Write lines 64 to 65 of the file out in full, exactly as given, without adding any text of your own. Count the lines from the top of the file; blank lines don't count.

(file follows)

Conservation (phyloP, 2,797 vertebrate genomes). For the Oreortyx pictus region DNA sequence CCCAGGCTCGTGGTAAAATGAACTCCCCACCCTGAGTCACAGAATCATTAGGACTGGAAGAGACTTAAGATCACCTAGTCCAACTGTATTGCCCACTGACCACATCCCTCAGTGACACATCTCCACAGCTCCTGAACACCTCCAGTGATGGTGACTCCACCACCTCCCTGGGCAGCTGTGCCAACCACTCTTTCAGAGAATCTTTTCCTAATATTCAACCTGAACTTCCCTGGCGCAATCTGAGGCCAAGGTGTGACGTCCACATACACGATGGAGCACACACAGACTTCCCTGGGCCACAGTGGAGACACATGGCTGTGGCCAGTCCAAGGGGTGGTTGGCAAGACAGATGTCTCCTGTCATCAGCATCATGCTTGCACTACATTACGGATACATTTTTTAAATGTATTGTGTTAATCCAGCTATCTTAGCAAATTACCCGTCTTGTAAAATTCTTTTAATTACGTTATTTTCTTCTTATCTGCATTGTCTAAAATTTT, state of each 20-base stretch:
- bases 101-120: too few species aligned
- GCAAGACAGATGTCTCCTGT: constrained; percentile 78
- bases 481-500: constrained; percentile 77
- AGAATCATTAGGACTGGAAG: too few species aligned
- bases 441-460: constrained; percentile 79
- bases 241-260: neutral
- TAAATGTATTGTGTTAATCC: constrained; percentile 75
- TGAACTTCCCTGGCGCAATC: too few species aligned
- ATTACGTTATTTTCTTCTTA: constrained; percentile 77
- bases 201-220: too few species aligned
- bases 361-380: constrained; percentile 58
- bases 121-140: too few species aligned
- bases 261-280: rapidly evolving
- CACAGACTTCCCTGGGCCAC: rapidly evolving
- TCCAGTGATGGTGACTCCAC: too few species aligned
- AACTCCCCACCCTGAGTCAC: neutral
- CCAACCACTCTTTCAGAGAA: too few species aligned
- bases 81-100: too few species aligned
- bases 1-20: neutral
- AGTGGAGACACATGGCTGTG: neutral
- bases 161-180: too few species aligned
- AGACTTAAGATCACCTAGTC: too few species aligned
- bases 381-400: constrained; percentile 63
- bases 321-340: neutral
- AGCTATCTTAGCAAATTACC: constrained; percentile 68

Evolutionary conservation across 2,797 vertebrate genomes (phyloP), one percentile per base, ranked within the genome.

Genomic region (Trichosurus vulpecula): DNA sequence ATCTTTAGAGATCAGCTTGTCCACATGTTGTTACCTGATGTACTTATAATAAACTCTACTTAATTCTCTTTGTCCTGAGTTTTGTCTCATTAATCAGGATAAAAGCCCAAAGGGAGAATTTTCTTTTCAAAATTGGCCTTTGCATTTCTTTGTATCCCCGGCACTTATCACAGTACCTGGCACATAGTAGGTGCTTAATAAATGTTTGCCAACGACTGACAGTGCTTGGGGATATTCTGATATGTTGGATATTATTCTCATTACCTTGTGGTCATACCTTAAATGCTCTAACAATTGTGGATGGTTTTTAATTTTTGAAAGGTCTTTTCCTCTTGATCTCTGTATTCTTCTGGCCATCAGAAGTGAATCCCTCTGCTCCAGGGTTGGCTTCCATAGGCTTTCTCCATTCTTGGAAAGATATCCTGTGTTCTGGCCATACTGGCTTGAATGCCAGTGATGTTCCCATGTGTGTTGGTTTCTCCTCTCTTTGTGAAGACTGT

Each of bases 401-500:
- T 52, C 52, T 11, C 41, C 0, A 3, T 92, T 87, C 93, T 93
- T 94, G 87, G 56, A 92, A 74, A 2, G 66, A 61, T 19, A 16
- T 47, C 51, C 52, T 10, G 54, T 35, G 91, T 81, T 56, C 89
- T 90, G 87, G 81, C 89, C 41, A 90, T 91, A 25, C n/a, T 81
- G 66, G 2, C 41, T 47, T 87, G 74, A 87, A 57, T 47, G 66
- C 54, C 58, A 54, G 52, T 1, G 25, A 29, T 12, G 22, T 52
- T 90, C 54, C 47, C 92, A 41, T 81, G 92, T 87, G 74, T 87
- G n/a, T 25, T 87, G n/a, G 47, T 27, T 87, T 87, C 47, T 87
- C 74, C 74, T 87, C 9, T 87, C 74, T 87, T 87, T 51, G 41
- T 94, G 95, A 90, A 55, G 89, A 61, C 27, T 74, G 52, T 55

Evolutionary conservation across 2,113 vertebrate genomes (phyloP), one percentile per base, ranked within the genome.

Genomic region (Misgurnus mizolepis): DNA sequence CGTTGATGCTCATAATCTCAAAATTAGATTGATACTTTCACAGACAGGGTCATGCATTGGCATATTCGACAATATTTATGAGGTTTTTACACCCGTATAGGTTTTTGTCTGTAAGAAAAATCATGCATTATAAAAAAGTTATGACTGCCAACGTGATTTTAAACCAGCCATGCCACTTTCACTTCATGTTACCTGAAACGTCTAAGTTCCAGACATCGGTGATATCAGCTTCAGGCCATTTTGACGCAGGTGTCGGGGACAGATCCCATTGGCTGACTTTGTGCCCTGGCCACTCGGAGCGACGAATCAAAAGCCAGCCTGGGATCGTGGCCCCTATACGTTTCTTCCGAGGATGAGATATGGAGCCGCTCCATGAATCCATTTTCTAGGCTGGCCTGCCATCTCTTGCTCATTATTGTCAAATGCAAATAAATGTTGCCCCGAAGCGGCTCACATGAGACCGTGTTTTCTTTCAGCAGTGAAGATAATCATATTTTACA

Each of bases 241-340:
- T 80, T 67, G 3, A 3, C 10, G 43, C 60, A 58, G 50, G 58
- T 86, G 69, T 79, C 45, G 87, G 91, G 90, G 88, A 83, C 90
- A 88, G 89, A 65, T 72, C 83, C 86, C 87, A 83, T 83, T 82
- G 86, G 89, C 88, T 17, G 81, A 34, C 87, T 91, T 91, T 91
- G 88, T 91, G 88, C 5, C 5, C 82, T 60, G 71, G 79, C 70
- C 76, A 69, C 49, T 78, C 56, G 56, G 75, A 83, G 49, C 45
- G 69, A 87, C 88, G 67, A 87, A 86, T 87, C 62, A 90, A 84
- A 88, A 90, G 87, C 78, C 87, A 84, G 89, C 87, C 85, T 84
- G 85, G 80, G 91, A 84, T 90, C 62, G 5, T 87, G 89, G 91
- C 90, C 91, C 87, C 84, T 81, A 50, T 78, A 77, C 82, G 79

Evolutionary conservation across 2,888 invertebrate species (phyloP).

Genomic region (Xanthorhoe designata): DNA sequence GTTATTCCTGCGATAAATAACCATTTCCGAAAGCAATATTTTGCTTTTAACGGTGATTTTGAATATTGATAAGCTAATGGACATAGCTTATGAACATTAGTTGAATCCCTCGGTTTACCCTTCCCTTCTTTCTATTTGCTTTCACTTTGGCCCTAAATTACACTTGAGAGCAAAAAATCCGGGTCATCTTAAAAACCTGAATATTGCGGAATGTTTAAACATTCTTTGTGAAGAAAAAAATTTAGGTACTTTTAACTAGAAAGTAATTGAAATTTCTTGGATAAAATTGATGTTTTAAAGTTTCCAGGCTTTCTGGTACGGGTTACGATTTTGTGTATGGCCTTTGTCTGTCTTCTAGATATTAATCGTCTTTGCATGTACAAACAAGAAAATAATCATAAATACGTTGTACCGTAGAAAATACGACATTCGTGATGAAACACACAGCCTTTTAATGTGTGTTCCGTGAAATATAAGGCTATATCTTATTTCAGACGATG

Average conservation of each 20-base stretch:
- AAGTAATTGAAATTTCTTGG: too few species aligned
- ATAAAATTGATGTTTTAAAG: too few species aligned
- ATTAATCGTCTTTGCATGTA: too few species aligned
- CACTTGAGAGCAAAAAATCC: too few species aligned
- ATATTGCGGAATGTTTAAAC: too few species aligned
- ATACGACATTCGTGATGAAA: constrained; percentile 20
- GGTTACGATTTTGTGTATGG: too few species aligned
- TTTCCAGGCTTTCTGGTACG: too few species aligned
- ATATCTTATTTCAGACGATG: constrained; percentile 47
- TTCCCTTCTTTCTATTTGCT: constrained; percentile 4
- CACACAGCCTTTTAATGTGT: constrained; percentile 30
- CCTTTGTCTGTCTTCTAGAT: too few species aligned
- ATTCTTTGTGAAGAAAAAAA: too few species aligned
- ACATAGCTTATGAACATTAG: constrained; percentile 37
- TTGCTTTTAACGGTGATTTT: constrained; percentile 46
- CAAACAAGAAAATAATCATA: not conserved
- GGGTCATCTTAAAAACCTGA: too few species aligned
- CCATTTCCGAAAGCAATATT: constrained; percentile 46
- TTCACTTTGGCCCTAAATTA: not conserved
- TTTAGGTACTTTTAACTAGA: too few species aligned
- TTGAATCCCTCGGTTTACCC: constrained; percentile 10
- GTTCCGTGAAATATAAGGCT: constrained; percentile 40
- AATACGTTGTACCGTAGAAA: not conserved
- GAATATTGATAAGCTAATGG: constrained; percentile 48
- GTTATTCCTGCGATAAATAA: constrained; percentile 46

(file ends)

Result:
- ATATCTTATTTCAGACGATG: constrained; percentile 47
- TTCCCTTCTTTCTATTTGCT: constrained; percentile 4